Lawmakers will consider controversial legislation that raises electric rates to subsidize nuclear power plants, when a bill identical to the one that died in the final days of the Christie administration as two leading Democratic lawmakers, the Senate President and former Assembly Speaker Vincent Prieto, battled over this and other issues.
The bill, S877, sponsored by Senate President Steve Sweeney, is up for a vote today in the Senate Environment and Energy committee but the New Jersey Sierra Club is saying that PSEG deliberately held information from the public during their negotiations with the Christie administration while working on the proposed $300 million a year nuclear subsidy.
While writing nuclear subsidy legislation, the company managed to insert stipulations that would shield the company’s financial information.
“This report reveals shameful cooperation between PSEG and the Christie administration,” said Jeff Tittel, director of the New Jersey Sierra Club. “When you write bills behind closed doors, it never benefits the public. It’s how government sells out the people to special interests. In this case, it’s even worse because they want an open-ended subsidy that could cost ratepayers billions of dollars at the expense of renewable energy.”
“Adding the privacy language shielding PSEG’s financials from the public just shows how underhanded of a proposal this is,” said Tittel. “They want to hide from the public how much they’re going to get fleeced with these subsidies that PSEG doesn’t need in the first place.”
“This was not to protect PSEG’s interest, it was to keep the public in the dark,” said Tittel. “We already know they don’t need the money from this subsidy bill. PSEG could get $800 million in subsidies from Trump’s tax cut. PJM is also looking to give them millions in subsidies. Under energy deregulation these plants also received $2.5 billion dollars in subsidies as Stranded Assets, despite being profitable. PSEG still want to take billions of NJ ratepayer money to subsidize nuclear their power plants that are already making money.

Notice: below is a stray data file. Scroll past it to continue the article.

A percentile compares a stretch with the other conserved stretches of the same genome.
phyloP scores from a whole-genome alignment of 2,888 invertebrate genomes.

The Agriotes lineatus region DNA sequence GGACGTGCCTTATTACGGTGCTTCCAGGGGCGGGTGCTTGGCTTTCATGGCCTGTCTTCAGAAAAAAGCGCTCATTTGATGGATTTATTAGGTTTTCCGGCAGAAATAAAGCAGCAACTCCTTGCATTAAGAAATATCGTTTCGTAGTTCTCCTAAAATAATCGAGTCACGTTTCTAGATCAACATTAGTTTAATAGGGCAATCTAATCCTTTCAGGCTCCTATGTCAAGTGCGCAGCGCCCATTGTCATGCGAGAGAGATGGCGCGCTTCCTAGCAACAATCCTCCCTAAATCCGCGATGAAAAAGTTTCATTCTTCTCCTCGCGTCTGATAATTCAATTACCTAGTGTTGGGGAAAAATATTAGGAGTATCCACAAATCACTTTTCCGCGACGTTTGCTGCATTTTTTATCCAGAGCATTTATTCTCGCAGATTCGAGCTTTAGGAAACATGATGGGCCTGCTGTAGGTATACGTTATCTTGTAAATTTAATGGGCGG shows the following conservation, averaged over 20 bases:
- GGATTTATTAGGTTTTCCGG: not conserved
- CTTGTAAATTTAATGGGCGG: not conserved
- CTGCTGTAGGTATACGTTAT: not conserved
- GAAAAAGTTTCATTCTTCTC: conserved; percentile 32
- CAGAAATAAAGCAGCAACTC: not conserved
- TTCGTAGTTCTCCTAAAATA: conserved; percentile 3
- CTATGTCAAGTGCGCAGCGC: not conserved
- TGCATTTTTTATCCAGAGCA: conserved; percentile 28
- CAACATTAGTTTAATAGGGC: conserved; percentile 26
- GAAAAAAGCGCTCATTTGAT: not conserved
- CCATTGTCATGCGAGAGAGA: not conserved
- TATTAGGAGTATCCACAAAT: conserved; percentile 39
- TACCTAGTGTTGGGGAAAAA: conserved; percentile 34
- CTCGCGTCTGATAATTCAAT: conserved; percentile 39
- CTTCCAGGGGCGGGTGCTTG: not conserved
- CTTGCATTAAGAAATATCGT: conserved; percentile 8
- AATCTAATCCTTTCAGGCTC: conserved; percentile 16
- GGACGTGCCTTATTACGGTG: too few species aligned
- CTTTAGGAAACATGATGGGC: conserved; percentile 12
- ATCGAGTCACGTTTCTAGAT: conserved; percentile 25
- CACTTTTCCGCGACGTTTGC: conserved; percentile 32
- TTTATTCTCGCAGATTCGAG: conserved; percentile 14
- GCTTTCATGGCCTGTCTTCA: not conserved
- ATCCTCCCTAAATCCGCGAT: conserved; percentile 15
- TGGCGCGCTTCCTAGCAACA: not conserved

“This article exposes the games being played behind closed doors,” said Tittel. “PSEG’s nuclear plants aren’t in any jeopardy and don’t need any financial assistance for at least a couple years. All this is about is taking care of stockholders and bondholders. We need an outside, independent audit with a forensic fiscal investigation. We want to make sure we’re not subsidizing nuclear plants, but more importantly that when the plants close, they need to be replaced by renewable energy. The Legislature has no need to push through this bill that will severely interfere with Governor Murphy’s clean energy goals.”
The panel will meet to hear testimony on the bill at 10 am today, January 25, 2018, in Committee Room 4, 1st Floor, State House Annex, in Trenton.
As of 2013, 52 percent of electricity in the state was produced by nuclear power and 42 percent was produced by natural gas.
Hope Creek Nuclear Generating Station is a thermal nuclear power plant located on the same site as the Salem Nuclear Power Plant, a two unit pressurized water reactor nuclear power plant located in Lower Alloways Creek Township, in Salem County. PSEG threatened to shut the plants if lower gas prices make them less profitable, despite the enormous costs that would be associated with decommissioning the reactors.
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